6. 6.
    SteelFisher GK, Blendon RJ, Sussman T, Connolly JM, Benson JM, Herrmann MJ. Physicians’ views of the Massachusetts health care reform law—a poll. N Engl J Med 2009; 361:e39.CrossRefPubMedGoogle Scholar
  7. 7.
    The Commonwealth Fund. 2012 International Survey of Primary Care Doctors. 2012. Accessed at on March 30, 2018.
  8. 8.
    Patton MQ. How to use qualitative methods in evaluation. Newbury Park, CA: Sage, 1987.Google Scholar
  9. 9.
    Strauss A and Corbin J. Basics of qualitative research: grounded theory procedures and techniques. 3rd ed. Newbury Park, CA: Sage, 2008.Google Scholar
  10. 10.
    Sommers BD, Blendon RJ, Orav EJ, Epstein AM. Changes in utilization and health among low-income adults after Medicaid expansion or expanded private insurance. JAMA Intern Med 2016; 176:1501–1509.CrossRefPubMedGoogle Scholar
  11. 11.
    Kaufman H, Chen Z, Fonseca V, McPhaul MJ. Surge in newly identified diabetes among Medicaid patients in 2014 within expansion states under the Affordable Care Act. Diabetes Care 2015; 38:833.CrossRefPubMedGoogle Scholar
  12. 12.
    Baicker K, Taubman SL, Allen HL, et al. The Oregon Experiment—effects of Medicaid on clinical outcomes. N Engl J Med 2013; 368:1713–1722.CrossRefPubMedPubMedCentralGoogle Scholar
  13. 13.
    Sommers B, Blendon R, Orav EJ. Both the ‘private option’ and traditional Medicaid expansions improved access to care for low-income adults. Health Aff 2016; 35:96–105.CrossRefGoogle Scholar
  14. 14.
    Wherry LR, Miller S. Early coverage, access, utilization, and health effects associated with the Affordable Care Act Medicaid expansions. JAMA Intern Med 2016; 164:795–803.Google Scholar
  15. 15.
    Miller S, Wherry LR. Health and access to care during the first 2 years of the ACA Medicaid expansions. New Engl J Med 2017; 376:947–956.CrossRefPubMedGoogle Scholar
  16. 16.
    Simon K, Soni A, Cawley J. The impact of health insurance on preventive care and health behaviors: evidence from the first two years of the ACA Medicaid expansions. J Pol Anal Manag 2017; 36:390–417.CrossRefGoogle Scholar
  17. 17.
    Christopher AS, McCormick D, Woolhandler S, Himmelstein DU, Bor DH, Wilper AP. Access to care and chronic disease outcomes among medicaid-insured persons versus the uninsured. Am J Public Health 2016; 106:63–69.CrossRefPubMedPubMedCentralGoogle Scholar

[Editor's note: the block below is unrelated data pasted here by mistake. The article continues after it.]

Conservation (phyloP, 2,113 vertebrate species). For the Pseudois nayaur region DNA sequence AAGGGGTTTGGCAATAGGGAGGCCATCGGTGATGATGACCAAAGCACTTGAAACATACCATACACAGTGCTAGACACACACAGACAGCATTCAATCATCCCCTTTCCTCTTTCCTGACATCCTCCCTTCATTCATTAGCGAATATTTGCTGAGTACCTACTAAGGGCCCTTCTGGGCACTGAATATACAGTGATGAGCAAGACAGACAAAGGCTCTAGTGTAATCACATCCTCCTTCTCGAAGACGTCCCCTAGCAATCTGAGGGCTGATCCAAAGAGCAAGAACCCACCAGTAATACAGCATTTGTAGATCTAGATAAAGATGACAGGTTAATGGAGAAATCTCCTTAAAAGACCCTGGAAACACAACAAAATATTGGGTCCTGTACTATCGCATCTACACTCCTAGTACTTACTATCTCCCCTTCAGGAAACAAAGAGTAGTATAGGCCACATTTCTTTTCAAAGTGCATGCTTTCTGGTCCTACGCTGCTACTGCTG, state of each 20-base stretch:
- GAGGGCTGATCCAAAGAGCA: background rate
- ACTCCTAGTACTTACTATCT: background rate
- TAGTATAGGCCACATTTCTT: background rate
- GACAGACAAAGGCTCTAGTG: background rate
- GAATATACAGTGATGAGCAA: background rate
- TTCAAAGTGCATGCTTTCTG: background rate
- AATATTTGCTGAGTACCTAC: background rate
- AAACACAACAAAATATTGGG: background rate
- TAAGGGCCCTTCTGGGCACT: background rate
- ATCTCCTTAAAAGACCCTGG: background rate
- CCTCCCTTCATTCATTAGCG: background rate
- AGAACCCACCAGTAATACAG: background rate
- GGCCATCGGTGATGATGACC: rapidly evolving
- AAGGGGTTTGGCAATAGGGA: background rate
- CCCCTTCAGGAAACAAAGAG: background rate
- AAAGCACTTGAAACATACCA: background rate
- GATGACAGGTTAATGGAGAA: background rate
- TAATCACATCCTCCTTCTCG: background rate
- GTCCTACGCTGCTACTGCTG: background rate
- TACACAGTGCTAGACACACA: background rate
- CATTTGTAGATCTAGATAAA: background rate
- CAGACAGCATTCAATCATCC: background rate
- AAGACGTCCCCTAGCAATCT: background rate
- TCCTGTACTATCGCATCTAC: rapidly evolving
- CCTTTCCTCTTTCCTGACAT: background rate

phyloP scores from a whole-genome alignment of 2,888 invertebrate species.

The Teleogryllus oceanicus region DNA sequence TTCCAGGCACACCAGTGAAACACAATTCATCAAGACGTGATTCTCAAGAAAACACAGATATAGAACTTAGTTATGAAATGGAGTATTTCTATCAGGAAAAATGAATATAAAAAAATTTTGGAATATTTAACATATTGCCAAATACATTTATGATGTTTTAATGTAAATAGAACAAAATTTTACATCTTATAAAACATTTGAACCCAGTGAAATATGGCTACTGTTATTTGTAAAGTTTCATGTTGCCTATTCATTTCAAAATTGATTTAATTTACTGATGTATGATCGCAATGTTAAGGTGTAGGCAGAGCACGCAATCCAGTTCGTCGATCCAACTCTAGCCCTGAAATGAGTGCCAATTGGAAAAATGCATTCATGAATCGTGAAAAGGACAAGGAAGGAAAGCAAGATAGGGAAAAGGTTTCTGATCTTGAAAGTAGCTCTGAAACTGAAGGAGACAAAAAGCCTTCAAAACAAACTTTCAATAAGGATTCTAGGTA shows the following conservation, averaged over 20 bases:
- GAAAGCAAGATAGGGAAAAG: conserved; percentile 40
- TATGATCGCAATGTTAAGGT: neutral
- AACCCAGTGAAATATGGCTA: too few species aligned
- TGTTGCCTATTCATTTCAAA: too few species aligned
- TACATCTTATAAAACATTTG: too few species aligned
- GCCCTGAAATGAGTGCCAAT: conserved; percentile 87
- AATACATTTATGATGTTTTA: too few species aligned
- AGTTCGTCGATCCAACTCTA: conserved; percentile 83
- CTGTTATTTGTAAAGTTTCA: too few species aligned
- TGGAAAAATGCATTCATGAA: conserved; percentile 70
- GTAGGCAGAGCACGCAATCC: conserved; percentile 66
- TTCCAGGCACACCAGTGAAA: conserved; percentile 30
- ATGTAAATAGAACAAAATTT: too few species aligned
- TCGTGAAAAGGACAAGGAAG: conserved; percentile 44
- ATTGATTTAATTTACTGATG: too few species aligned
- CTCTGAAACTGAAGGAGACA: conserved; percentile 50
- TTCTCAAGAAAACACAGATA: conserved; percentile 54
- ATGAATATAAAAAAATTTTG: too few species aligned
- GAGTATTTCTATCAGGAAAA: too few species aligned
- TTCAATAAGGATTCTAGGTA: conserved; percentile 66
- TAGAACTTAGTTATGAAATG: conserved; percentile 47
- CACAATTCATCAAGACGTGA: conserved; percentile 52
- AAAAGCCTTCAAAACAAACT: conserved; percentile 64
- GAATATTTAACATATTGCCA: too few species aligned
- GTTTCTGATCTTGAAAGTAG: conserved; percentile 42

18. 18.
    Decker SL, Kostova D, Kenney GM, Long SK. Health status, risk factors, and medical conditions among persons enrolled in Medicaid vs uninsured low-income adults potentially eligible for Medicaid under the Affordable Care Act. JAMA 2013; 309:2579–2586.CrossRefPubMedGoogle Scholar
  19. 19.
    Piette JD, Wagner TH, Potter MB, Schillinger D. Health insurance status, cost-related medication underuse, and outcomes among diabetes patients in three systems of care. Med Care 2004; 42:102–109.CrossRefPubMedGoogle Scholar
  20. 20.
    Gray J, Sung I, Richardson S. Observations on the Affordable Care Act: 2014. athenaResearch and Robert Wood Johnson Foundation ACA View Report. 2015 Feb 25. Accessed at on March 30, 2018.
  21. 21.
    Gray J, Zink A, Drevfus T. Effects of the Affordable Care Act through 2015. athenaResearch and Robert Wood Johnson Foundation ACA View Report. 2016 March 1. Accessed at on March 30, 2018.
  22. 22.
    Tipirneni R, Rhodes KV, Hayward RA, Lichtenstein RL, Reamer EN, Davis MM. Primary care appointment availability for new Medicaid patients increased after Medicaid expansion in Michigan. Health Aff 2015; 34:10–377.CrossRefGoogle Scholar
  23. 23.
    Tipirneni R, Rhodes KV, Hayward RA, et al. Primary care appointment availability and nonphysician providers one year after Medicaid expansion. Am J Manag Care 2016; 22:427–431.PubMedGoogle Scholar
  24. 24.
    Polsky D, Richards M, Basseyn S, et al. Appointment availability after increases in Medicaid payments for primary care. N Engl J Med 2015; 372:537–545.CrossRefPubMedGoogle Scholar
  25. 25.